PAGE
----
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The Dragon of Ynys Review

Updated: Sep 2, 2020

The Dragon of Ynys by Minerva Cerridwen

The town of Ynys has a theft problem. Snap the dragon hoards the villager's shiny possessions, and it's up to Sir Violet to negotiate the items back. But when Juniper the baker goes missing, Violet must team up with Snap in order to find her.


Queer, fantasy, fairy tale


Every time something goes missing from the village, Sir Violet, the local knight, makes his way to the dragon's cave and negotiates the item's return. It's annoying, but at least the dragon is polite.

But when the dragon hoards a person, that's a step too far. Sir Violet storms off to the mountainside to escort the baker home, only to find a more complex mystery—a quest that leads him far beyond the cave. Accompanied by the missing baker's wife and the dragon himself, the dutiful village knight embarks on his greatest adventure yet.


This was an adorable and heartwarming story. It's a light read that can easily be finished in a single sitting, which is what I did. The cover may imply a more involved fantasy, but this is primarily character and message driven. The worldbuilding is very slim, with minimal explanations for the way magic and the society work. If you read fantasy for the epic worldbuilding, this book isn't for you. It's more like a fairy tale in that the fantasy elements are simplistic and emerge as the story needs them.

However, if you enjoy character interactions and an optimistic worldview, it's a lovely story to read. There's no true "villain" of the story; the book takes the stance that everyone is generally good and trying to do the best they can. People make mistakes and don't always communicate properly, but that can be solved through listening and understanding each other.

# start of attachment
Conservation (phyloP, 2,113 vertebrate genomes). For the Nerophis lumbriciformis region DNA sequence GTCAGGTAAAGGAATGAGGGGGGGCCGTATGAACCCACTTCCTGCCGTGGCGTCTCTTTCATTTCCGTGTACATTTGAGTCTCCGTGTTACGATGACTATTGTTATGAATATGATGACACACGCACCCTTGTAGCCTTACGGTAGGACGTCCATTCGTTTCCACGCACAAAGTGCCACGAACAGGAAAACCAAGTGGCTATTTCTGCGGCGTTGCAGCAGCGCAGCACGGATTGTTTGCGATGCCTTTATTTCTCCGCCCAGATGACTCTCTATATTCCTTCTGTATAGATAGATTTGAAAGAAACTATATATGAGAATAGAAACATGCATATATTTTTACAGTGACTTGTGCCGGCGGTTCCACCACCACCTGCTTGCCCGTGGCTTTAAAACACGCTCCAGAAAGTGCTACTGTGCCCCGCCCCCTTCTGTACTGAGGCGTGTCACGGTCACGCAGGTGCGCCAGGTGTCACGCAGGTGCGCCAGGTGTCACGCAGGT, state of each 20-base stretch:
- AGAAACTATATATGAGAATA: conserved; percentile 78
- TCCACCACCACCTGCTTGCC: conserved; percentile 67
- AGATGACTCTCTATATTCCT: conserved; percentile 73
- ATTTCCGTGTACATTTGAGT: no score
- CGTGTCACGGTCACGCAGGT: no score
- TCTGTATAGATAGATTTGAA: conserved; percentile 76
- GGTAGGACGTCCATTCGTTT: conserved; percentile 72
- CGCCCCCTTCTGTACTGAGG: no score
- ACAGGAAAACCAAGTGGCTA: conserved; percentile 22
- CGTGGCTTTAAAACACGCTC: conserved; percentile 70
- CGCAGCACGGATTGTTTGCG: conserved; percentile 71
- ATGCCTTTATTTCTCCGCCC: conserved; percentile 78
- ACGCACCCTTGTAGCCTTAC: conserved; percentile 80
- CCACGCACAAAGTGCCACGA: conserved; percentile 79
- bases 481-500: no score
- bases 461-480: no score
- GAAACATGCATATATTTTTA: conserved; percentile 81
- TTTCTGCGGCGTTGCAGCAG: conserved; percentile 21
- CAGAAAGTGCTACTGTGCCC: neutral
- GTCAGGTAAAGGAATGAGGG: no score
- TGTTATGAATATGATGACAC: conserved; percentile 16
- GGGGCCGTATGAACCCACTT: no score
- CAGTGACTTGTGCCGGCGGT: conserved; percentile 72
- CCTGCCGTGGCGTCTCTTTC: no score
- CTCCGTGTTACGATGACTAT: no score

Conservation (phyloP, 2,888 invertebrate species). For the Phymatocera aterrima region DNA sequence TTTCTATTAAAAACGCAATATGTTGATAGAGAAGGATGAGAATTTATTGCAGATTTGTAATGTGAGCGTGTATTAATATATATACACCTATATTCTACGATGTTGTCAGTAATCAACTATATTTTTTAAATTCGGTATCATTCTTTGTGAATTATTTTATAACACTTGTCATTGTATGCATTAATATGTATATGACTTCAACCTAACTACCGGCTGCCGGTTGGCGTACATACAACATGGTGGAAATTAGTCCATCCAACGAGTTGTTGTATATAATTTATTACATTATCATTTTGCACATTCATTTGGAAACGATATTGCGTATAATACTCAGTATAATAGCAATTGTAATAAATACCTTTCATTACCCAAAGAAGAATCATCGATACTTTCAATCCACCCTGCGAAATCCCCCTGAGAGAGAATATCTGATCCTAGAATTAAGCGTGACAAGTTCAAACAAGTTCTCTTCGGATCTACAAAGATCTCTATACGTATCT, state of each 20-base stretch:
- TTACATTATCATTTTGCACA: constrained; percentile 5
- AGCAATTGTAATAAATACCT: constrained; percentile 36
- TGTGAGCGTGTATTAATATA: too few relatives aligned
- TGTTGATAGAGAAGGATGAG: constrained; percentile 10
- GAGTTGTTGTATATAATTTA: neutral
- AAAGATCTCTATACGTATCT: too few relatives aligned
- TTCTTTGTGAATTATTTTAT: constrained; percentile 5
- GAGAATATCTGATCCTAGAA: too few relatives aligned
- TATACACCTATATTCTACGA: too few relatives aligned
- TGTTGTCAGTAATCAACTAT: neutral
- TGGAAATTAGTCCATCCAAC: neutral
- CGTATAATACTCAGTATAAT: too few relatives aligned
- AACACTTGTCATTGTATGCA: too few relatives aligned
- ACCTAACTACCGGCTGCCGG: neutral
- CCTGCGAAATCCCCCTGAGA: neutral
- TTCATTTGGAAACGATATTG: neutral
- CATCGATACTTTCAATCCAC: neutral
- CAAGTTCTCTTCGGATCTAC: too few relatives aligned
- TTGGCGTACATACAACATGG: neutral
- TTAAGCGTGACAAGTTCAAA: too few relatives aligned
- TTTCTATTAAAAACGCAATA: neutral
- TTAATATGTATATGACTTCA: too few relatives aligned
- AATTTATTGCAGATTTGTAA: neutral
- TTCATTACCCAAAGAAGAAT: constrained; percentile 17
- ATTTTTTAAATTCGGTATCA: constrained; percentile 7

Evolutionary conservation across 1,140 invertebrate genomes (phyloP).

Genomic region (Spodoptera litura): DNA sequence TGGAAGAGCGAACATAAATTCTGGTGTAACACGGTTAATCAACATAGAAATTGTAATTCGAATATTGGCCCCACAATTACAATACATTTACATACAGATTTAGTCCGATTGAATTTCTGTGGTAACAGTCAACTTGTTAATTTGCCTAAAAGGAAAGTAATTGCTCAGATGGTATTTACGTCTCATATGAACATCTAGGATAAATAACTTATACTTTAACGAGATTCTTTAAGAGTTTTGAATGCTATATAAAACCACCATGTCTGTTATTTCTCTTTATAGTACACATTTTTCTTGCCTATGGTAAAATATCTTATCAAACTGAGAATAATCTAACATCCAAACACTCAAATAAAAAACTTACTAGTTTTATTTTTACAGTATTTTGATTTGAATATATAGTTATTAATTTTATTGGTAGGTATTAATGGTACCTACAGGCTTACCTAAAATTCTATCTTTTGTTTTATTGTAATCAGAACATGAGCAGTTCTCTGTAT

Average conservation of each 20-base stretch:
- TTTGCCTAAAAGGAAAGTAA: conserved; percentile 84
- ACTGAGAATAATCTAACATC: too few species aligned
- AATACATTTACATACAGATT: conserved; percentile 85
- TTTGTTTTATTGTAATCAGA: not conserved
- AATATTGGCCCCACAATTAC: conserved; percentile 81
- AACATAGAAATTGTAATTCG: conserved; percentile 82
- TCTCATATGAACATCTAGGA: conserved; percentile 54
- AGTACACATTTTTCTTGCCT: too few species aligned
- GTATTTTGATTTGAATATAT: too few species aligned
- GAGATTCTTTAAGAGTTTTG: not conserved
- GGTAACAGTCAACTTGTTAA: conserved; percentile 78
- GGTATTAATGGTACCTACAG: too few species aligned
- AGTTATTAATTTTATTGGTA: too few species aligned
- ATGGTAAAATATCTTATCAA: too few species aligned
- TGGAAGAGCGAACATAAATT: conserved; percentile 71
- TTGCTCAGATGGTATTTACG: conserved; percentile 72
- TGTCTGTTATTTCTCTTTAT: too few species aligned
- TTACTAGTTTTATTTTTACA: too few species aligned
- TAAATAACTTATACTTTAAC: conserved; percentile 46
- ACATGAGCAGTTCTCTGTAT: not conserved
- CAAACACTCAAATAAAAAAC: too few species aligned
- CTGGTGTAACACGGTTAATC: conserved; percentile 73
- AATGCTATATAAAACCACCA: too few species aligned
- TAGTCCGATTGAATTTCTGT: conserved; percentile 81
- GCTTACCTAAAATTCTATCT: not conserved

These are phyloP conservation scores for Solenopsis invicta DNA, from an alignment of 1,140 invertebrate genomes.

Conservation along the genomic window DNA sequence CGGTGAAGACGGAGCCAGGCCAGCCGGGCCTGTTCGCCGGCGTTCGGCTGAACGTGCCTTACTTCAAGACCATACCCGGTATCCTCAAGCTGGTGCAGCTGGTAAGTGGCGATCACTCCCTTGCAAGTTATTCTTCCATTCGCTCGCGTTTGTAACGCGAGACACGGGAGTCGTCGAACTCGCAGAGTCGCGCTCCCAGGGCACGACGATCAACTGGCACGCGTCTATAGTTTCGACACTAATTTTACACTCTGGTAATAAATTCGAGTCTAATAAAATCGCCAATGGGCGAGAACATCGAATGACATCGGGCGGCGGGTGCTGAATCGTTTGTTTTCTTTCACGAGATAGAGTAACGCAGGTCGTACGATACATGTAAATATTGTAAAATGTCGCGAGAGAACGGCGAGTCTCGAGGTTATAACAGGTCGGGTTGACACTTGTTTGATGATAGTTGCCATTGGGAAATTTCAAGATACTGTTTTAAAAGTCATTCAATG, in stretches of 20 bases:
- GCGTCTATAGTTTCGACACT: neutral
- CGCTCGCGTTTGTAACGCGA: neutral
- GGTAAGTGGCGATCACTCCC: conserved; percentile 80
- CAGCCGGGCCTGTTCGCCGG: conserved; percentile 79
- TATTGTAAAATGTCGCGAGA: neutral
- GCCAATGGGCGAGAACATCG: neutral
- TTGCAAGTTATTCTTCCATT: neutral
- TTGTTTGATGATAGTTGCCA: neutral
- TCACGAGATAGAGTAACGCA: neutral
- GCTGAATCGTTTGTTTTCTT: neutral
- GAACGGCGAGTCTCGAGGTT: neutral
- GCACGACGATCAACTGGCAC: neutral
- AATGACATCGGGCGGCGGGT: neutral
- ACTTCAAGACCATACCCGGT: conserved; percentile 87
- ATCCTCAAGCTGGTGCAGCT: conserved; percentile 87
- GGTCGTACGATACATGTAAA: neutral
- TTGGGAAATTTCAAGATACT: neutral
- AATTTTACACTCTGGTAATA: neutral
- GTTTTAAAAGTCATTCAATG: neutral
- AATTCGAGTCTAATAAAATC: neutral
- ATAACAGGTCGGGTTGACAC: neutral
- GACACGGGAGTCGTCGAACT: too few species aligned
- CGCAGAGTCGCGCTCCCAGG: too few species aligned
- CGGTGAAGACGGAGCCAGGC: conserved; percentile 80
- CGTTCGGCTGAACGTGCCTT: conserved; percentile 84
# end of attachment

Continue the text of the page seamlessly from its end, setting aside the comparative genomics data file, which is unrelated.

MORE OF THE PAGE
The message of the story is one of acceptance and diversity. Violet is aromantic and asexual, Holly and Juniper are a lesbian couple, Holly is a trans woman, and her cousin Moss has a trans daughter. The trans and ace characters face misunderstandings from cis and allo characters, but these mistakes are discussed and addressed. Juniper immediately begins prioritizing Moss's perspective on not fully supporting her trans daughter to Holly, and later realizes her error and apologizes.

It has empathy for everyone, which was refreshing. The idea of spreading empathy through storytelling is a nice way of connecting this story to the real world. Just like in the story, hearing the stories of diverse people globally can help us connect with each other.

This book is certainly not for everyone. For some, it may come across as too simplistic or childish. But I found it quite nice to sink into a book that was like a comforting embrace, especially when the world is so anxiety-ridden. With sweet character interactions and friendships, this is a great book for all ages in need of a little optimism.

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